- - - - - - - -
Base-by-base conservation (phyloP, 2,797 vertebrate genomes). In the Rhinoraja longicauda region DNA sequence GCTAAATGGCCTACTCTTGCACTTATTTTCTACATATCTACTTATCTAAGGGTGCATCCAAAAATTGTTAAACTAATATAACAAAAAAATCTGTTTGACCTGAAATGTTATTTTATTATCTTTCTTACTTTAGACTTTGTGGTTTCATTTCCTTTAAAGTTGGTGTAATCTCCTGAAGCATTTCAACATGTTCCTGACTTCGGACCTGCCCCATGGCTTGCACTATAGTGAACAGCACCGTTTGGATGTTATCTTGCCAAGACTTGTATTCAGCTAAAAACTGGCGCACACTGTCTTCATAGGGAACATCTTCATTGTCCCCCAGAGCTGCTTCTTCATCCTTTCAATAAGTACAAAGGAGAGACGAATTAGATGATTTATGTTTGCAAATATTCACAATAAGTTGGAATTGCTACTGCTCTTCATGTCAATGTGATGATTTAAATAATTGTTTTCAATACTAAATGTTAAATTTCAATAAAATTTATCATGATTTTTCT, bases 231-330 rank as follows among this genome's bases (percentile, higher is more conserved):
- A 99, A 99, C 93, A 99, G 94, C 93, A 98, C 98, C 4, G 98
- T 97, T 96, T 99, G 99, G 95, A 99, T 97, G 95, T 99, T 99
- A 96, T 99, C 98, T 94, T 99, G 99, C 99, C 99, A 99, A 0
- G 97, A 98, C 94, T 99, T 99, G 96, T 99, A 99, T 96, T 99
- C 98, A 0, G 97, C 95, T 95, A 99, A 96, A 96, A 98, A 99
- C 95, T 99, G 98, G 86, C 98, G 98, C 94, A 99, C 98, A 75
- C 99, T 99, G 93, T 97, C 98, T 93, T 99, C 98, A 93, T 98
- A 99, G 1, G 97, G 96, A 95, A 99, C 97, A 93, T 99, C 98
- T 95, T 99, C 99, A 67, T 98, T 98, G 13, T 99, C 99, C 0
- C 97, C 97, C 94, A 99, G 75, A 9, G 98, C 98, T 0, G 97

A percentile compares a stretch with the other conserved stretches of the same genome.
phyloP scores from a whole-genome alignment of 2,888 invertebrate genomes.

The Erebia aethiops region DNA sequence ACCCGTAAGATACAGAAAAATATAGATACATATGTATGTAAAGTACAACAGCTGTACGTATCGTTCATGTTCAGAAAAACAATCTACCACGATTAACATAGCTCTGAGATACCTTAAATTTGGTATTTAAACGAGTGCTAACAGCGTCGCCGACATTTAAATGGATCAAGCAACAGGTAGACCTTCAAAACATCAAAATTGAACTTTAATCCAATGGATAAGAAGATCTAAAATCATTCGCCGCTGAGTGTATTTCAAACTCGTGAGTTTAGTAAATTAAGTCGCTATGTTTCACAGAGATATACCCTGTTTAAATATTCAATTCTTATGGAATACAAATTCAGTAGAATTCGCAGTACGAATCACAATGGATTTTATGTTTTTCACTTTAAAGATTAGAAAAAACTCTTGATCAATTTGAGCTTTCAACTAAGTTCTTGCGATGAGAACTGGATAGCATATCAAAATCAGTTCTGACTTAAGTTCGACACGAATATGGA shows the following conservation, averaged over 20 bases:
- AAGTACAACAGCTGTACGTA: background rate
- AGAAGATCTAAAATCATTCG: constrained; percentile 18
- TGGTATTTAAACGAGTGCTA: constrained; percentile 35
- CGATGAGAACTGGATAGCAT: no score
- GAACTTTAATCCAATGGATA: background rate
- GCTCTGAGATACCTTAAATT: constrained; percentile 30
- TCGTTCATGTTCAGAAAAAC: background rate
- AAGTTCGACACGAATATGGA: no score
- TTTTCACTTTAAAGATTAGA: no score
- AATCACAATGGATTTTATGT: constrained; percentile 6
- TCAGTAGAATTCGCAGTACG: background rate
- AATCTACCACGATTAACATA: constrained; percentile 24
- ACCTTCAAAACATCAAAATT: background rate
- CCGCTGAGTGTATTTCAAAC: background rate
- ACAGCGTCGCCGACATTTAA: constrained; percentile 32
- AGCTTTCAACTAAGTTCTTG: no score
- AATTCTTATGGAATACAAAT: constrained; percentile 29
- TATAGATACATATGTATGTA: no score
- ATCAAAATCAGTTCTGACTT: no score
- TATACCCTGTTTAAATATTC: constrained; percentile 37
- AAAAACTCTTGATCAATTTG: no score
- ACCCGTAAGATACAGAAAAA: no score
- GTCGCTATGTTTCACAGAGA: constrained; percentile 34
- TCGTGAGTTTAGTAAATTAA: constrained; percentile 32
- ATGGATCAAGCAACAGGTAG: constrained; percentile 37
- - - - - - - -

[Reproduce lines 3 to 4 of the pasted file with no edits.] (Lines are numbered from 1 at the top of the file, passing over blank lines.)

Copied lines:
- T 97, T 96, T 99, G 99, G 95, A 99, T 97, G 95, T 99, T 99
- A 96, T 99, C 98, T 94, T 99, G 99, C 99, C 99, A 99, A 0